Brr! The air sure has chilled off since the last time I posted an update. I made a previous mention of a cozy season I like to call “fwinter” that season between Halloween and Christmas. Time to pull out your warm fluffy blanket (the one that has magical powers to evoke a sense of happy sleepiness) and a few favorite gardening books to ease yourself back indoors.
So today, I’ll feature my go-to books that I enjoy reading over and over, are useful, and that I fully recommend to anyone, new, or experienced to gardening!
I just flipped through this book one day while visiting a friend. Someone I know bought it from a used book sale. The writing in this book… I can only describe it as delicious. Marjorie Harris has a beautiful writing style, and it is both a pleasure to read as well as very informative. This is a great book for a beginner to pick up, as it has beautiful and inspirational photographs of gardens across Canada, including all zones, even us zone 5 dwellers(and colder!). I couldn’t get enough of it, and so I bought a copy for myself. I keep it handy, when I’m looking for inspiration or need to restore my longing for being outdoors. The book encompasses topics from tools you need (and don’t need), basics of natural, organic and sustainable gardening, how to plant, what to plant (and what not to plant!), and it breaks down the second part of the book into zones, featuring gardens that really make a person believe in their local climate. It could either be a great coffee table book or a good one to just read on a snowy day. I just love it, I know most of the information contained within, but it’s just a fantastic read. Since buying this book, I’ve purchased others, and have a great respect for the writing and gardening she has shared. /gush
This is a perfect reference book for someone who wants to grow and harvest year round. It’s not just that though. It’s a goldmine of information, and it’s a really great book for someone who seems to have a lot of books about vegetables (trust me, I do, and I need to let them go). This book has a profile on just about every type of vegetable you’d want to grow, along with recommendations on favorite varieties, when to plant them, and when they’d be ready for harvest. I feel as though I’ve set up an entire command center on some days, planning seeding dates to ensure I had something good to pull out of the ground in the fall. There is also some instructable section with some basic plans for raised cold frames and garden designs. It’s a great book for the veggie gardener. The best part is this focuses on cold climate growing, so don’t think you can’t grow year round just because you have snow on the ground. I can’t say enough, and I know I am a voice in a crowd cheering this one on.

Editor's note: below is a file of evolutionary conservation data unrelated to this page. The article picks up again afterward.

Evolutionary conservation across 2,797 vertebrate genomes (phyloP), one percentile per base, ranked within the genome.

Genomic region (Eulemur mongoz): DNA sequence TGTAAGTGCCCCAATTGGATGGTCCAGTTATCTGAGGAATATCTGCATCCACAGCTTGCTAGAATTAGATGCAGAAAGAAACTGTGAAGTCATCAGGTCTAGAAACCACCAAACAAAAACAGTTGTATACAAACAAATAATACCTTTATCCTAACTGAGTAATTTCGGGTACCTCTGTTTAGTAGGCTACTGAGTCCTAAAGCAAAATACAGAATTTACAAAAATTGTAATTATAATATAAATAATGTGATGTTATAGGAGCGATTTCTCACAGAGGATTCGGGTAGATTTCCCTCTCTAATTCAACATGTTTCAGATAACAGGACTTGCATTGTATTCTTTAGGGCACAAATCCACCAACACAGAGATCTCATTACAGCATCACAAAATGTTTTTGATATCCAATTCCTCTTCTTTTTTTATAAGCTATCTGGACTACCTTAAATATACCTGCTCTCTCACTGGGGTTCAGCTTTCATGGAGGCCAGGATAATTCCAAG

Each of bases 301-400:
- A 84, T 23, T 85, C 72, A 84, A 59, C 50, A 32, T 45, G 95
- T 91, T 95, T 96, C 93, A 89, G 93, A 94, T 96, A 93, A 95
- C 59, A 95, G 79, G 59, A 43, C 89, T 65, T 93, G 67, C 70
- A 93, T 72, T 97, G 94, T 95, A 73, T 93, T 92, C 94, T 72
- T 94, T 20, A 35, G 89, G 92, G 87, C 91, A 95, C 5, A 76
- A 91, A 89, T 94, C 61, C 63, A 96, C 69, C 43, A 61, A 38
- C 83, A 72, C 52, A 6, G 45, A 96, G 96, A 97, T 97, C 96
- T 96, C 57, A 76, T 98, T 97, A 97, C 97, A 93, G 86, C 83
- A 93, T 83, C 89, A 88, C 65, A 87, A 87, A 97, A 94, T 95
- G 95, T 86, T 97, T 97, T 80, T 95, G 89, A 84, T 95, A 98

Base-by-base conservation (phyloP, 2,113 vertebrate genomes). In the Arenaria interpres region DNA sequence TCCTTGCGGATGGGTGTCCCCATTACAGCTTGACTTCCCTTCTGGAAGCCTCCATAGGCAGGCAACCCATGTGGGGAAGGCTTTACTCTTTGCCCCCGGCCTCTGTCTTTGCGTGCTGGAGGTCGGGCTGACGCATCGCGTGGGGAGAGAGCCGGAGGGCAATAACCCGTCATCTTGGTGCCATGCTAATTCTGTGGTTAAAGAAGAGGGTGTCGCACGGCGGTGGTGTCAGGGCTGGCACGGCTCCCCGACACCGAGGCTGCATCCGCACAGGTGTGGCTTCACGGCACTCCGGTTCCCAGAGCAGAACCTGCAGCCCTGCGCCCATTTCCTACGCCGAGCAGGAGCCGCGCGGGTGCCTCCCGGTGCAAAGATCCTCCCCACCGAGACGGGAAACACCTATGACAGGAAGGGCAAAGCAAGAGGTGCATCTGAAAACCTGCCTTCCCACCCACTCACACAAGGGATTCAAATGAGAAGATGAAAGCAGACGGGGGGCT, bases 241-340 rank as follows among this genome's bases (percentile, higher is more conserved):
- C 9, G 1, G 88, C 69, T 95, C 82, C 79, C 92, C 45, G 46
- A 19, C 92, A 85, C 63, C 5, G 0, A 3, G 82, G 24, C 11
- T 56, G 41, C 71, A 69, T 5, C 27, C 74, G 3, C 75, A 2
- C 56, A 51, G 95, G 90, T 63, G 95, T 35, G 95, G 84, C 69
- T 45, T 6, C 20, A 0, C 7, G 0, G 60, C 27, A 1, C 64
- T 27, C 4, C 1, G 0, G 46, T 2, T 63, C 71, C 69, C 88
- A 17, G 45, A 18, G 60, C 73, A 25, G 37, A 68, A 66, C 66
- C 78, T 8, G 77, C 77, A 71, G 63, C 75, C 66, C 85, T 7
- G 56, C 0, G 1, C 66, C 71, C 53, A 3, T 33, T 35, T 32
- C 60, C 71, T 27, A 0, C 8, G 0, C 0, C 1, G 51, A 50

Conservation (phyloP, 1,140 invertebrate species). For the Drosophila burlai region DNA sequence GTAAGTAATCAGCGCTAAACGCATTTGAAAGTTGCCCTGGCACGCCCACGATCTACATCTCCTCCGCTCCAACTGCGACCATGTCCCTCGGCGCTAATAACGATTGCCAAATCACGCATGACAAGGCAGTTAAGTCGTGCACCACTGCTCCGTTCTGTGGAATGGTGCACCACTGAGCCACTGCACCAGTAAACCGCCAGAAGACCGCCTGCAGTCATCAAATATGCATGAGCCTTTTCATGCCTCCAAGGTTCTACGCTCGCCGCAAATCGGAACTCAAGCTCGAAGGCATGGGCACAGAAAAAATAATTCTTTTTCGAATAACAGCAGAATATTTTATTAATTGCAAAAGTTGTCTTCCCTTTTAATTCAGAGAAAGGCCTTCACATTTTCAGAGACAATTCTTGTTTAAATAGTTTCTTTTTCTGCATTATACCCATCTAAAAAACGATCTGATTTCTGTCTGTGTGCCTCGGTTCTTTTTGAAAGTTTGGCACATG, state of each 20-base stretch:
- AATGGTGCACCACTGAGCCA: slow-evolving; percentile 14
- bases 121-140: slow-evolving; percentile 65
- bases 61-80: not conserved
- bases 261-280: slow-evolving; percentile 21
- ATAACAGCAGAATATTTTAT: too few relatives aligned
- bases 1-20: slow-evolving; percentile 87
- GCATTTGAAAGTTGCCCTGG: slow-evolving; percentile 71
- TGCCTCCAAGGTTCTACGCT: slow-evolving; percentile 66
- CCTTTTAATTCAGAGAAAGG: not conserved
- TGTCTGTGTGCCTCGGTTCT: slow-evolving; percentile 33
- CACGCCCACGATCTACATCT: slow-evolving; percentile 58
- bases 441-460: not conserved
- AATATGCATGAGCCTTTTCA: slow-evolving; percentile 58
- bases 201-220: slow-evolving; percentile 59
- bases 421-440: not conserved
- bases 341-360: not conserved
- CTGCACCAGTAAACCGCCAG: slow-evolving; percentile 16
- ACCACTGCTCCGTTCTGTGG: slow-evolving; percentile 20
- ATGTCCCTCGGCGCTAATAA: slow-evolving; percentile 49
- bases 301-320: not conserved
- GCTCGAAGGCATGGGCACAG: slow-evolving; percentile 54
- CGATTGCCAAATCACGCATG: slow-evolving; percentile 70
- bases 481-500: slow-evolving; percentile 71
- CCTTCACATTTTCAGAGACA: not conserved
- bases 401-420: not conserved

This is another excellent reference book that I love next to the Year Round Garden. This one is for a more space-sensitive situation. If you have a limited area, this book will tell you exactly how to maximize your productivity and efficiency by planting things in increments of one square foot. I’ve played with this concept quite a bit, and I use it as a guideline for how close together I can plant things. I’ve got the original edition, so there are a few things that are probably lacking that newer editions may include today. You can branch out from here via pinterest or other garden websites who have determined the spacing of other plants too with the knowledge you’ve gained from this book. There is also cultural information on how to take care of these plants, such as sowing times, planting out times and so on. This would be a great gift idea for any young vegetable gardener with a garden plot, or anyone who doesn’t think they have room to grow vegetables. Did you know you can grow 4 heads of lettuce in just one square foot?
This concludes my book recs for this round. I’ll let you get to some reading and catch up! Next week I’ll do a complete wind-down post of EVERYTHING I planted in 2016 (not just the veggies). Happy reading!